Let us assume we are building a music app, we would often have to update stuff such as playlists, albums e.t.c. 

In the case of albums, most artists release a song or two before releasing the full album. In this case, we would want to add those songs to the album when they are out, but we won’t want to re-upload those songs since they also exist on our imaginary platform and that means more memory. 
If the album data is saved in a struct, we can easily update the album struct each time a new song rolls out or the artiste releases a
deluxe


We could take the following steps.

  • Create and initialize structs for albums.
  • Each struct contains songs in the album stored in a slice.
  • Use pointers to rename and update the contents of the album when new songs roll out


Creating the struct album and initializing with the songs datatype

type Album struct {

name string

songs_list []string

}

I created a struct Album and initialized it with the album name name
and a slice
songs_listfor the list of songs in the album.


func new_album(album_name string, number_of_songs int) Album {

var songsList = make([]string, number_of_songs)

album_details := Album{

name: album_name,

songs_list: songsList,

}

return

album_details

}

I created a function new_albumto create new instances of the struct. The function takes in two parameters which are the album name album_name and number of songs number_of_songs .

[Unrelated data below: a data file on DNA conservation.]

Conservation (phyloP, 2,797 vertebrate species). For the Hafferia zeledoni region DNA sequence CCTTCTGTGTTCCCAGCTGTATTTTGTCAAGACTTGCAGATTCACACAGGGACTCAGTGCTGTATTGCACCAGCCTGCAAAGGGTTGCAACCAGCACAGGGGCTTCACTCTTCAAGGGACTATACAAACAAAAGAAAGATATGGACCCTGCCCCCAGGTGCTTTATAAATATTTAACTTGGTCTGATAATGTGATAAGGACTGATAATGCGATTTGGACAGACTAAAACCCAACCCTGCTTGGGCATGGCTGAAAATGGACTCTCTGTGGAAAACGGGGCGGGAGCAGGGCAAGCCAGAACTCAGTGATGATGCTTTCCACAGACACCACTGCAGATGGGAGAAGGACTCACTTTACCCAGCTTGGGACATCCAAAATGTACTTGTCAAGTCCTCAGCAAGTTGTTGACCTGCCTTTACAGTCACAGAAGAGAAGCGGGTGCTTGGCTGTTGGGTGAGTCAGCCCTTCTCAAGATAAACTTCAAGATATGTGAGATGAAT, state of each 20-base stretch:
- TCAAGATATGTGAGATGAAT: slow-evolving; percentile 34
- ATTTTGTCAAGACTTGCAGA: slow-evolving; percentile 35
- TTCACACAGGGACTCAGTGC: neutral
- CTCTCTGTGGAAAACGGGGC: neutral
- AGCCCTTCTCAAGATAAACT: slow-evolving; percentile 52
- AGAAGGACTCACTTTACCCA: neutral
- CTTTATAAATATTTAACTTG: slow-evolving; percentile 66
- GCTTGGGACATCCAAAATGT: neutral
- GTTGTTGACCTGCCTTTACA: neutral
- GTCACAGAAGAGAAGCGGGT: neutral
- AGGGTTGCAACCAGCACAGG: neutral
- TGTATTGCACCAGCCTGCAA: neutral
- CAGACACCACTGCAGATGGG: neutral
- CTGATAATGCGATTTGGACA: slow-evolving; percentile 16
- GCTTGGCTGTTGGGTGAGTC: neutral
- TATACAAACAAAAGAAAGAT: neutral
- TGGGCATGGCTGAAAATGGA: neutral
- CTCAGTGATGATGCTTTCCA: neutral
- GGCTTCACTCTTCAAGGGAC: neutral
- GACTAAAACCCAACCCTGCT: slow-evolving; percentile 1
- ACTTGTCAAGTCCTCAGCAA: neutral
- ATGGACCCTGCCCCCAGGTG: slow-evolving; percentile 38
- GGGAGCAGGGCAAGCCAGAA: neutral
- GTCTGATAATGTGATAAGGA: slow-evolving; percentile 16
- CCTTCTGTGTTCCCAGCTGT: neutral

album_details creates an instance of the album type and sets the specified slice and album names. var songsList creates the slice as initialized.

The function returns the album details album_details which is an instance of the Album struct.

func (album_details *Album) update_songs(song_name string) []string

{

album_details.songs_list = append(album_details.songs_list, song_name)

return

album_details.songs_list

}

Using a pointer to the Album struct, I am able to update the contents(songs) in the album. 

The function update_songis a receiver function for the Album struct. The function receives the name of the song to be added to the slice and updates the slice by appending it using append(slice_name, value) method of the slice object. 

The function returns the list of songs in the album.

The full Program…

package mainimport "fmt"

func main() {

x := new_album("We are all alone in this together", 12)

x.update_songs("Verdansk")

x.update_songs("Clash")

fmt.Println(x)

}

type Album struct {

name string

songs_list []string }

func new_album(album_name string, number_of_songs int) Album {

var songsList = make([]string, number_of_songs)

album_details := Album{

name: album_name,

songs_list: songsList,}

return

album_details

}

func (album_details *Album) update_songs(song_name string) []string {

album_details.songs_list = append(album_details.songs_list, song_name)

return

album_details.songs_list

}

The Output…

>>> {We are all alone in this together [ Verdansk Clash]}

Pointers really come in handy in Go for so many uses. Have fun!



Looking to learn Go?

Check out my Golang beginners' guide here;

A BEGINNERS INTRODUCTION TO GO (GOLANG)

Connect with me on Twitter here



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Created by

Ukeje Chukwuemeriwo Goodness

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Software Developer

I am a data analyst who writes about cryptocurrencies and decentralized ledger technologies. Find me on Twitter @Goodylili.